Photo: Wikimedia Commons
Comments from the European Central Bank’s president Mario Draghi have increased the expectation from the market that the ECB will do something huge in the coming Governing Council meeting on Thursday.
The market has probably priced in a resumption Securities Market Programme (SMP), and some are expecting/hoping for another LTRO. Meanwhile, Goldman Sachs speculated that the ECB would allow National Central Banks (NCBs) to purchase private sector assets in hope to ease credit conditions in the periphery.
As a perfect illustration of the extreme optimism about central bankers willingness and ability to “save the world”, so to speak, David Zervos of Jeffries wrote a note yesterday that compare Ben Bernanke and Mario Draghi to Bob Rubin, Larry Summers and Alan Greenspan, who were collectively dubbed as “The committee to save the world” by the Time magazine back in 1999. He even went so far as to call Ben Bernanke and Mario Draghi as Saints:
Today we have a new set of smart regulators/saviors – Ben Bernanke and Mario Draghi. I’m not sure who the third musketeer is yet. It could be Mervyn King, but the UK is almost too small too matter. Maybe its Hollande or Timmy G. Or maybe Shirakowa will show his hand with a 125 USD/JPY peg! That would earn him a place amongst the great reflators of our time!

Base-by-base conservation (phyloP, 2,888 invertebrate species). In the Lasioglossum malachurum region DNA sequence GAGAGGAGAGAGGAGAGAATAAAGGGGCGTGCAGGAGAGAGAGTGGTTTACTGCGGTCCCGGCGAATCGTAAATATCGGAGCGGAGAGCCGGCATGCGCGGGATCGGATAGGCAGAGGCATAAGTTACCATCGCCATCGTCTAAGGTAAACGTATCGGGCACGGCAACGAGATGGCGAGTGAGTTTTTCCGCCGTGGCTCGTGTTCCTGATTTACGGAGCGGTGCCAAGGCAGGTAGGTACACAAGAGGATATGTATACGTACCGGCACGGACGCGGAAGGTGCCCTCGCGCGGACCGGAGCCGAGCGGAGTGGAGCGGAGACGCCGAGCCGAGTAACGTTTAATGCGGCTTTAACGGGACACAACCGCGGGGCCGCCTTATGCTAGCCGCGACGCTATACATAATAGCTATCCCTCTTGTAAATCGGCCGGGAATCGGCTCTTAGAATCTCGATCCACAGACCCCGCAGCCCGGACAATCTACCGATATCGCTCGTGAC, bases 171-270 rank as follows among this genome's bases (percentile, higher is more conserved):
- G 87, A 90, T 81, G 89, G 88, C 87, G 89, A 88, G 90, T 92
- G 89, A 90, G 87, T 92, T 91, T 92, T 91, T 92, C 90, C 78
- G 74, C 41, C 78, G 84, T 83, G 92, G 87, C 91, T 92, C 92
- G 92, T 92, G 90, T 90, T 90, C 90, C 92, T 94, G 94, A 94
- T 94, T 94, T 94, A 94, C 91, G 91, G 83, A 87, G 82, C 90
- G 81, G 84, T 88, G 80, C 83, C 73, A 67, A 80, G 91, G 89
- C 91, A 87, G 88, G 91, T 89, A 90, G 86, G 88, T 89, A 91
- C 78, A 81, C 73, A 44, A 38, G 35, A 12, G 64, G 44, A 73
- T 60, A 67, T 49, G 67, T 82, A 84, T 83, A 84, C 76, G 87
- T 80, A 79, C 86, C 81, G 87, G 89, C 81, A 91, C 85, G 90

We have to wait and see the final make up of the trio. But after last week, Mario has clearly been elevated to financial sainthood along with our current hero, St. Ben. With 2 sentences last Thursday, Mario rode Spanish and Italian 2yr yields nearly 200bps lower. It was like watching George Woolf ride Seabiscuit. Beautiful!!
So sometime in 2013 or 2014, just before Ben walks through the ivory tower gates, a Time magazine cover should appear – and the reflators success story will be told. It will be the committee to save the world – part deux (and yes, I am trying to make a veiled reference to that Charlie Sheen spoof classic – “Hot Shots, part deux”)!
The coming ECB Governing Council decision could be the most hyped one for a long time, but it could also well be the perfect set up for disappointment. Should the ECB fail to deliver something huge, the market could sell-off hard.
There are good reasons to believe that this could turn into major disappointment. High expectation aside, the comments made by Draghi seems to be made on his own without any discussion, let alone agreement, with his fellow colleagues of the ECB Governing Council. According to Der Spiegel, it seems that only Draghi himself knew what he was talking about:
Meanwhile, experts at the central banks of the euro zone’s 17 member states had no idea what to do with the news. Draghi’s remark was not the result of any resolutions, and even members of the ECB Governing Council admitted that they had heard nothing of such plans until then.
Now the ECB has been painted into a corner. They can either follow Draghi’s lead without fully agreeing with him or they pause to deliberate on this matter and disappoint the markets. Both outcomes seem rather unsettling.
This article originally appeared here: ECB (excluding Draghi) seems to have no idea what Draghi is talking about
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